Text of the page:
Their primary misrepresentation is that the litigation in St. Pete Beach has something to do with Florida Hometown Democracy’s Amendment 4. Actually, if we had had Amendment 4 in place, none of the conflict would have taken place.

    The St. Pete Beach litigation is all about developers who wanted to build 15-story hotels on our waterfront and triple the population density of our small island community. Many residents strongly oppose this. The litigation that resulted dealt with the developers’ attempt to submit their own comprehensive land-use plan to the voters without complying with the Florida Growth Management Act. It had nothing to do with Hometown Democracy.

    The developer-controlled St. Pete Beach city commission miss-used the City’s ordinance-initiative process to submit changes to our city’s land-use plan in a public referendum without going through the Growth Management requirements. The developer-controlled city commission ignored state law.

    Entire areas of St. Pete Beach were rezoned by these developer initiatives. The individuals whose property was rezoned had no public notice, nor were they able to voice any objection at public hearings prior to the vote, as required by the Growth Management Act. Had the Hometown Democracy amendment been in place, this could not have happened.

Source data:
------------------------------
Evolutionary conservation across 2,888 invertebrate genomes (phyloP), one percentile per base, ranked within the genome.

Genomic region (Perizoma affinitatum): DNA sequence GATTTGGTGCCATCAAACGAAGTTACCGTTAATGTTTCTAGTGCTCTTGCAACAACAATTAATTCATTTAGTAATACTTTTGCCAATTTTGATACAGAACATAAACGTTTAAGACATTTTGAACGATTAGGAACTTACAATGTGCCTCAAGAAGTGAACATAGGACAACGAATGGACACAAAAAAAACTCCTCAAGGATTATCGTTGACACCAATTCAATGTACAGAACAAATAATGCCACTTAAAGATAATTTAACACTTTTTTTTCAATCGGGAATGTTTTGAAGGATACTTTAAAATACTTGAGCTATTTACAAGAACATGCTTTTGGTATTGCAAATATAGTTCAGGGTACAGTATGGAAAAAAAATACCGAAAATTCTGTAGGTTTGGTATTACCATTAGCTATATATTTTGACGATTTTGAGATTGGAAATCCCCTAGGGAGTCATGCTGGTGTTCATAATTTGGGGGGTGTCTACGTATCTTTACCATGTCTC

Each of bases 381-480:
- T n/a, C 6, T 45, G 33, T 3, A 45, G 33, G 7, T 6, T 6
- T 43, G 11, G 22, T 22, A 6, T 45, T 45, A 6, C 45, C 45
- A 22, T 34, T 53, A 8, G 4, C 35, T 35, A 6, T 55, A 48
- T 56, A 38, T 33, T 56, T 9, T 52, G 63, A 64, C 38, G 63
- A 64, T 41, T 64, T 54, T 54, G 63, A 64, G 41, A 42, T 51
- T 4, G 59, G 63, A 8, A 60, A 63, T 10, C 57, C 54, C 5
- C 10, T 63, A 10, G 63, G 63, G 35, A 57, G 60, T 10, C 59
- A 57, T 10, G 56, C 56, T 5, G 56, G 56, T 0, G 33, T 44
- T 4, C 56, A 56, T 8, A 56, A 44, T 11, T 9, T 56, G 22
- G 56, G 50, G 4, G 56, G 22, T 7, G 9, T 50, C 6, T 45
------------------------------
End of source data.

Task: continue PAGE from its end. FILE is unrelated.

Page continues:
The citizens naturally sued.

    In the first lawsuit, the court ruled that Florida’s Growth Management Act procedures must be followed, and that the commission could not use the ordinance-initiative provision to change the land-use plan. But the city and the developers ignored the court’s order. A motion for contempt was filed as a result. None of this had anything to do with Amendment 4.

    The second lawsuit against the city asserted that the ballot language for these ordinances misrepresented them, with the intention of deceiving the voters. For example, in one ballot summary, there was a statement that the ordinance would implement “green initiatives,” when in fact there was not one word about green initiatives in the body of the ordinance. Another proposed ordinance increased allowable building height from 50 to 164 feet, which was not even mentioned in the ballot summary, nor was there any mention of the tripling of density that the initiatives would achieve. Much of the legal expense incurred by the city relates to the ballot language case. Again, nothing to do with Amendment 4.